Thinking of launching your next career after you retire? You’re not alone. The phenomenon has become so common that it’s inspired its own name - the “second act.”
Over the past three decades, the amount of people working past age 65 has doubled. Nearly 20 percent of adults over age 65 work in some capacity. By 2024, the Bureau of Labor Statistics expects 13 million people in that age group to be in the workforce.1
Some of those individuals are working because they need to financially. However, others are doing it because they’re simply not ready to retire, at least in the traditional sense. Fidelity estimates that the average 65-year-old man will live to age 87, and the average woman will live to 89. That’s more than two decades in retirement for many people, which could be plenty of time to have a fulfilling second career.2
In order to launch a successful second act, though, you’ll need to have a stable financial foundation. Below are a few tips to make sure you’re on solid ground before you start the next chapter:
Take care of healthcare.
Often in a second act, the reward is personal fulfillment, not necessarily financial compensation. While you may get compensated for your time, it’s possible that your new career may not come with benefits like health insurance.
Fortunately, if you prepare in advance, you may not need health insurance from your new pursuit. Start by estimating your healthcare needs. You become eligible for Medicare at age 65. However, there are many different types of Medicare options, especially in Medicare Advantage. As you approach retirement, start exploring the different options and find the one that best aligns with your budget.
Also, consider out-of-pocket expenses. Many services and treatments aren’t covered by Medicare. Even those that are covered often require copays and deductibles. Fidelity estimates that the average 65-year-old couple will spend $285,000 out-of-pocket in retirement.3
You can prepare for health care costs by putting away money today. One effective way to do so is with a health savings account (HSA). You can make tax-deductible contributions to an HSA and then allocate the funds according to your needs and goals. All growth is tax-deferred, and withdrawals for medical expenses are tax-free. By having a solid healthcare plan in place, you can give yourself the freedom to find the role that is most fulfilling for you rather than the one that provides the best healthcare.
Guarantee your income.
Again, this is about having the flexibility to find the role that is right for you without having to worry about financial issues. If you have sufficient income in retirement, you can focus on charting the path you want.
You’ll likely get Social Security in retirement. Maybe you even have a defined benefit pension or other income sources. You also may have to rely on your savings to generate income.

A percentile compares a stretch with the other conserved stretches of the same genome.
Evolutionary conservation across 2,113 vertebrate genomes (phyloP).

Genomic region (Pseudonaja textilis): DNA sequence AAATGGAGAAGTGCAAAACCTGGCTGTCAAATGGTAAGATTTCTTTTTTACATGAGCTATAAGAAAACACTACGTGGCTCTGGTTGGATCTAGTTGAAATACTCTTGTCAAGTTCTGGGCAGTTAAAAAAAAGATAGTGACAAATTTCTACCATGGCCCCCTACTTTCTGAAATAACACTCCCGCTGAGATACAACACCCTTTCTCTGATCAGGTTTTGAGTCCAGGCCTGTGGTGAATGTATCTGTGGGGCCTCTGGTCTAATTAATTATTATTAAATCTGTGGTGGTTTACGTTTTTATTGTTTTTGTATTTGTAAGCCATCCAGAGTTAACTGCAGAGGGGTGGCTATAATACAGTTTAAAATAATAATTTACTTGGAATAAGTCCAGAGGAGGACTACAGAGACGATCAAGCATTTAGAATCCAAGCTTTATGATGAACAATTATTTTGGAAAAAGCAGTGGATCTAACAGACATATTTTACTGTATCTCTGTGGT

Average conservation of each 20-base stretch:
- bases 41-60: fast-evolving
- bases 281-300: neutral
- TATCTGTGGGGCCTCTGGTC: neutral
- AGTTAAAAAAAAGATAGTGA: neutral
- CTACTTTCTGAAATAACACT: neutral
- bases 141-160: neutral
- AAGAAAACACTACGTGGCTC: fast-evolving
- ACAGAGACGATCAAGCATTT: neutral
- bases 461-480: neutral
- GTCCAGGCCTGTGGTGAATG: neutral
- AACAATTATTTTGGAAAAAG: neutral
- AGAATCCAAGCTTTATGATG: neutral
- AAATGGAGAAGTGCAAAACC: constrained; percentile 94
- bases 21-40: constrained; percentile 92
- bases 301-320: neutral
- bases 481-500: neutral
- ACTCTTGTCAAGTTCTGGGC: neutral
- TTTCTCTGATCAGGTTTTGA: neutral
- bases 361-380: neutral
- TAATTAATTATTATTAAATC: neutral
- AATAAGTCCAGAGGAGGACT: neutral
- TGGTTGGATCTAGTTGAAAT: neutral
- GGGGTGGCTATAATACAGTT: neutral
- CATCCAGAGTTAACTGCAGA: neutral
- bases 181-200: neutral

However, there are risks associated with taking retirement income from your savings. What if you live longer than expected and run out of money? What if the market suffers a downturn and threatens your retirement income?
One way to minimize these risks is to create a guaranteed stream of income. You can use financial vehicles like an annuity to create additional sources of lifetime income, which could reduce risk and uncertainty in retirement. That certainty could give you the flexibility you need to pursue your second act.
Ready to prepare for your second act? Let’s talk about it. Contact us today at Boston Independence Group. We can help you analyze your needs and develop a strategy. Let’s connect soon and start the conversation.
Licensed Insurance Professional. This information is designed to provide a general overview with regard to the subject matter covered and is not state specific. The authors, publisher and host are not providing legal, accounting or specific advice for your situation. By providing your information, you give consent to be contacted about the possible sale of an insurance or annuity product. This information has been provided by a Licensed Insurance Professional and does not necessarily represent the views of the presenting insurance professional. The statements and opinions expressed are those of the author and are subject to change at any time. All information is believed to be from reliable sources; however, presenting insurance professional makes no representation as to its completeness or accuracy. This material has been prepared for informational and educational purposes only. It is not intended to provide, and should not be relied upon for, accounting, legal, tax or investment advice. This information has been provided by a Licensed Insurance Professional and is not sponsored or endorsed by the Social Security Administration or any government agency. 19958 - 2020/3/31
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